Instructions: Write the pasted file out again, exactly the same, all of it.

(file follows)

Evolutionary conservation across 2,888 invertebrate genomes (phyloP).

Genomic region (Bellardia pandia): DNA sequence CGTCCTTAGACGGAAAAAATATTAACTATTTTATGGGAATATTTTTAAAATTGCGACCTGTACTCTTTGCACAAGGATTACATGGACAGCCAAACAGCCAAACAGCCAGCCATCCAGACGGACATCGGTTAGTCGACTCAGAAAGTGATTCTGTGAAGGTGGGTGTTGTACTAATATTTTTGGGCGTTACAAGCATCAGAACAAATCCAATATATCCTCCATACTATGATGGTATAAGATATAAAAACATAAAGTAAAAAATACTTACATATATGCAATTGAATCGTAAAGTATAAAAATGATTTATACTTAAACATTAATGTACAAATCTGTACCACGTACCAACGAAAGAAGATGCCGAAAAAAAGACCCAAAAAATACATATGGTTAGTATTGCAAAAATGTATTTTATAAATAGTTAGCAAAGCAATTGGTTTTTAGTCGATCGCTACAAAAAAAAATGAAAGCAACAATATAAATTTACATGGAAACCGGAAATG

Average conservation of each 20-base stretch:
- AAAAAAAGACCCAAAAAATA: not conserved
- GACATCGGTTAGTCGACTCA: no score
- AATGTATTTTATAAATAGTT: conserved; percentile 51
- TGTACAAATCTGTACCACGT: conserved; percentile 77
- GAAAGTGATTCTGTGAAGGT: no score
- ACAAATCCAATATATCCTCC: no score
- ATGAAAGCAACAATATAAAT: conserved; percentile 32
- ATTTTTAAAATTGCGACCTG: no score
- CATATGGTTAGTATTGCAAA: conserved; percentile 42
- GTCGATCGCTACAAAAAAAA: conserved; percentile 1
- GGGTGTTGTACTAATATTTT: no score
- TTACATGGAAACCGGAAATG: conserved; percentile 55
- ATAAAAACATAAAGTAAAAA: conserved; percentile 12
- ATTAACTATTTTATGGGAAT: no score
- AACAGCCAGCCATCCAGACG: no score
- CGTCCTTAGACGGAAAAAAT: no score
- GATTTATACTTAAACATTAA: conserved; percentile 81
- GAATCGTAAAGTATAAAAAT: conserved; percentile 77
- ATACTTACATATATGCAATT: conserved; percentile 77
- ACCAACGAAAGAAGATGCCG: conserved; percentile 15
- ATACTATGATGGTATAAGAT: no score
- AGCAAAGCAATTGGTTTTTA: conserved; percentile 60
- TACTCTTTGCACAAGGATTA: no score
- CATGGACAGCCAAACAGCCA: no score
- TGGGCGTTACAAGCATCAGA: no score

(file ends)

Evolutionary conservation across 2,888 invertebrate genomes (phyloP).

Genomic region (Bellardia pandia): DNA sequence CGTCCTTAGACGGAAAAAATATTAACTATTTTATGGGAATATTTTTAAAATTGCGACCTGTACTCTTTGCACAAGGATTACATGGACAGCCAAACAGCCAAACAGCCAGCCATCCAGACGGACATCGGTTAGTCGACTCAGAAAGTGATTCTGTGAAGGTGGGTGTTGTACTAATATTTTTGGGCGTTACAAGCATCAGAACAAATCCAATATATCCTCCATACTATGATGGTATAAGATATAAAAACATAAAGTAAAAAATACTTACATATATGCAATTGAATCGTAAAGTATAAAAATGATTTATACTTAAACATTAATGTACAAATCTGTACCACGTACCAACGAAAGAAGATGCCGAAAAAAAGACCCAAAAAATACATATGGTTAGTATTGCAAAAATGTATTTTATAAATAGTTAGCAAAGCAATTGGTTTTTAGTCGATCGCTACAAAAAAAAATGAAAGCAACAATATAAATTTACATGGAAACCGGAAATG

Average conservation of each 20-base stretch:
- AAAAAAAGACCCAAAAAATA: not conserved
- GACATCGGTTAGTCGACTCA: no score
- AATGTATTTTATAAATAGTT: conserved; percentile 51
- TGTACAAATCTGTACCACGT: conserved; percentile 77
- GAAAGTGATTCTGTGAAGGT: no score
- ACAAATCCAATATATCCTCC: no score
- ATGAAAGCAACAATATAAAT: conserved; percentile 32
- ATTTTTAAAATTGCGACCTG: no score
- CATATGGTTAGTATTGCAAA: conserved; percentile 42
- GTCGATCGCTACAAAAAAAA: conserved; percentile 1
- GGGTGTTGTACTAATATTTT: no score
- TTACATGGAAACCGGAAATG: conserved; percentile 55
- ATAAAAACATAAAGTAAAAA: conserved; percentile 12
- ATTAACTATTTTATGGGAAT: no score
- AACAGCCAGCCATCCAGACG: no score
- CGTCCTTAGACGGAAAAAAT: no score
- GATTTATACTTAAACATTAA: conserved; percentile 81
- GAATCGTAAAGTATAAAAAT: conserved; percentile 77
- ATACTTACATATATGCAATT: conserved; percentile 77
- ACCAACGAAAGAAGATGCCG: conserved; percentile 15
- ATACTATGATGGTATAAGAT: no score
- AGCAAAGCAATTGGTTTTTA: conserved; percentile 60
- TACTCTTTGCACAAGGATTA: no score
- CATGGACAGCCAAACAGCCA: no score
- TGGGCGTTACAAGCATCAGA: no score